Mr Vali is a 65 springy energetic Iranian man who runs a homestay in Mashhad. A homestay is pretty much as you would expect from the word you go and stay in his house, more accurately his basement, and you get to join his family for tea and chat. I thought after the bustle of the park the previous night that a quiet homestay would be ideal.
Finding Mr Vali’s place is tricky until you do the obvious thing and just ask a local once you get close, then it is easy to find the narrow side alley and the unassuming metal door with the small sign “Vali’s homestay”
I had not made a booking, it is the low season here, probably because the Iranian people are wise enough not to travel in this heat, so I am guessing he will have a space and I have heard reports that he allows guests to stay in their cars as I like to do. This proves to be correct and actually I am the only guest that day so all is well, we negotiate 5€ for the use of the clean shower and bathroom, the internet and the shade of his nice cool basement as Nelson fries outside in the heat. As you can see it is very basic but comfortable.
There was a nice supermarket nearby so I went along to stock up for the Turkmenistan desert runs over the next few days, even found a few nostalgic mars bars that I popped in my bag along with local bread, fruit and milk which I hope will last in the fridge if I improve the ventilation. I have been forced to drink black tea and coffee on occasion due to running out of milk in the heat, sweetened its not too bad really and makes more sense than trying to keep milk in this heat.
As I came back from the supermarket to the car I saw four young men loitering around the car, leaning on it and chatting, immediately my subconscious hackles were up I seem to have a reaction to people touching the car, looking does not bother me but touching seems to set off a protective reaction. I tried to push this down and offered a friendly hello and a handshake to the guys but was careful to keep the doors of the car locked, they gathered around me asking questions in Farsi but I shook my head and said “no Farsi, no Farsi sorry” carried on with opening one door and putting my shopping in the truck. Eventually one of them got his google translator to work and it said – “I want to see the papers of this car”, I carefully locked the car and turned back to them drawing my own translator out of my pocket in a John Wayne style maneuver, at least so I thought ! In turn my translator said “but I do not know who you are, why should I show you anything”, followed by “ if you are policemen please show me your identification” one guy produced a kind of warrant card (it turned out they were policemen but some kind of local religious plain clothed policemen). At this point I decided safety in numbers so I suggested going to the homestay and having the owner translate, just with one of them, and I would take my papers.
He agreed once we had sorted out how far it was, and if he would take his car, and Mr Vali’s daughter was able to translate for me, finally all was well. The main problem I have in Iran is that my visa expired that very day, which is fine as the visa is for the day up to you enter Iran, you then have 20 days from entry before you have to leave. Now I know that, the customs officials at the border know that, but the local policeman on the beat just sees the date of expiry and thinks you are overstaying, so I have to show them the entry stamp and watch them count on their fingers when I have to leave (two days before I need to) and then check the Persian text on the visa again in case I am pulling a fast one. Finally all is well. I walk back to the car with the, now confirmed, policeman and he says sorry Mister and I insist that its no problem to check and we are all friends, they screech off, Sweeny style for effect with lots of waves and I breath a sigh of relief.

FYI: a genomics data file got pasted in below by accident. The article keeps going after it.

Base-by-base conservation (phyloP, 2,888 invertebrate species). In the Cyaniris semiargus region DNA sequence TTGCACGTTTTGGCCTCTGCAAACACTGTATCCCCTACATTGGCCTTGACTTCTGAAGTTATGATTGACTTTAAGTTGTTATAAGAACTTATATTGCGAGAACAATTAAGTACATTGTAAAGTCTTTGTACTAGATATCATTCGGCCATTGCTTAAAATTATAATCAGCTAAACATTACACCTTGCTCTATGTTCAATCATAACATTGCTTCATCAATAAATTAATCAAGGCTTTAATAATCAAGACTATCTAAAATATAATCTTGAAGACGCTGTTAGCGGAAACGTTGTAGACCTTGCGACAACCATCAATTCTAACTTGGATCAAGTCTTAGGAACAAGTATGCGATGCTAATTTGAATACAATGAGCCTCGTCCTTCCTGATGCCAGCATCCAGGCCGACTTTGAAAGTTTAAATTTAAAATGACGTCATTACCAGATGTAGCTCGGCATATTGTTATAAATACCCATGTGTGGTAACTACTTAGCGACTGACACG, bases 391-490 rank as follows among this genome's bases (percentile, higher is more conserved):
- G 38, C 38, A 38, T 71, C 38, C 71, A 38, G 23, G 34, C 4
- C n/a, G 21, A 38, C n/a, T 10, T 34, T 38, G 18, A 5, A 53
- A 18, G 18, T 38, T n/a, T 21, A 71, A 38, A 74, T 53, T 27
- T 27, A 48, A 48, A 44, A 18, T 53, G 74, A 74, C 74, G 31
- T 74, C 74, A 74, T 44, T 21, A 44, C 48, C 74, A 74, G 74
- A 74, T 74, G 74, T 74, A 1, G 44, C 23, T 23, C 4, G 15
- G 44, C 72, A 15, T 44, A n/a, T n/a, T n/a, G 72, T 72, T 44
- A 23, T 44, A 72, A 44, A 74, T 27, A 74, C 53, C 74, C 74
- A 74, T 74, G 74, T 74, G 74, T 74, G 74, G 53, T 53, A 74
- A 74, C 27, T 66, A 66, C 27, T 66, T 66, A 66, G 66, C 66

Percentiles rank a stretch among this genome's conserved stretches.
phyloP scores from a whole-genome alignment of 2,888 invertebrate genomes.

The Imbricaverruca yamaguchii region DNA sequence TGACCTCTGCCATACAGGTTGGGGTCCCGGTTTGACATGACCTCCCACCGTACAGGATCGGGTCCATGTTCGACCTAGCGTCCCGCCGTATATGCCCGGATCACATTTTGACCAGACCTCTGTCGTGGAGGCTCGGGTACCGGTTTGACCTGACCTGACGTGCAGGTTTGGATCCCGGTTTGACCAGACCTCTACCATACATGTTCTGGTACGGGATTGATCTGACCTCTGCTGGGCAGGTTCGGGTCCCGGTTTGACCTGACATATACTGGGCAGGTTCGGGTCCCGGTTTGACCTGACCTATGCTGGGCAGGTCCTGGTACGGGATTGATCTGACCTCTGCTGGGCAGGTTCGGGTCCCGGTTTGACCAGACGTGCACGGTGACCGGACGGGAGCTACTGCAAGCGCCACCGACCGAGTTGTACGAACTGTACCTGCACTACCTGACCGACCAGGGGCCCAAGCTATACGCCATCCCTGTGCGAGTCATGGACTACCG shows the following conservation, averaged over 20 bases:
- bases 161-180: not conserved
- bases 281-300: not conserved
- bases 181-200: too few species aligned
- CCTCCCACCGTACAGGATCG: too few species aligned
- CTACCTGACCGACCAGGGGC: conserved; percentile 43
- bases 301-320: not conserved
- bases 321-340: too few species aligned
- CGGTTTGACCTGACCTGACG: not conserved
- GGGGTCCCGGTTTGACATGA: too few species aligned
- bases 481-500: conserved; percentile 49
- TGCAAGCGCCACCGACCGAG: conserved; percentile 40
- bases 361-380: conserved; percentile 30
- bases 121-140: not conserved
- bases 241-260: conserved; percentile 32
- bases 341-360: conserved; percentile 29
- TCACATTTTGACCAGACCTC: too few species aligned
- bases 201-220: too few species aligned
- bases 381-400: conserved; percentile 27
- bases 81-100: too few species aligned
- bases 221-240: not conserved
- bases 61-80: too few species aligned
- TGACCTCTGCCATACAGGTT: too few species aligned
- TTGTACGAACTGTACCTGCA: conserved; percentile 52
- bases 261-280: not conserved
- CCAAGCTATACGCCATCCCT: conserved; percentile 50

After that little drama I was ready for some home cooking (5€ extra) and it proved to be delicious, chicken rice thick soup, bread, rice, salad, youghrt and meatballs in tomato and lentil sauce, the food was lovely but more interesting was the chat with Mr Vali, he talked at length about his travels to the UK before the revolution, the marriage of his son – which he called a modern style marriage in that the son and his wife had found each other (much easier for the parents he thought). His talk turned to how he had had a number of offers for his daughter who was just about to graduate, to have one or other person as a husband but so far no deal had been reached. He felt that this arranged marriage was more stressful for the parents as they are responsible if things do not work out and there are still in this part of Iran dowry payments to be negotiated. It was a bit surreal to talk to this man about his daughter while thinking that my own daughters are of a very similar age. It seems to me that this old style way of thinking tries to get the basics right, family, money, job and security and then affection follows and our system seems to lead with affection and the others follow, some of my Chinese friends who have a similar system tend to think that ours is the more shallow and less responsible system which is an interesting perspective.
We talked about his business, the type of people who came to stay in his homestay and the price of saffron (as we drank saffron tea) as the night fell on his balcony sitting as one nearly always does on the floor.
I did not take any photos that evening, it seemed too intrusive to the discussion and I was quite tired but the next day Mr Vali, who is a historical carpet repairer as his main job, showed me some carpets so if you want a nice carpet delivered to your door in the UK for 100€ then here are some choices !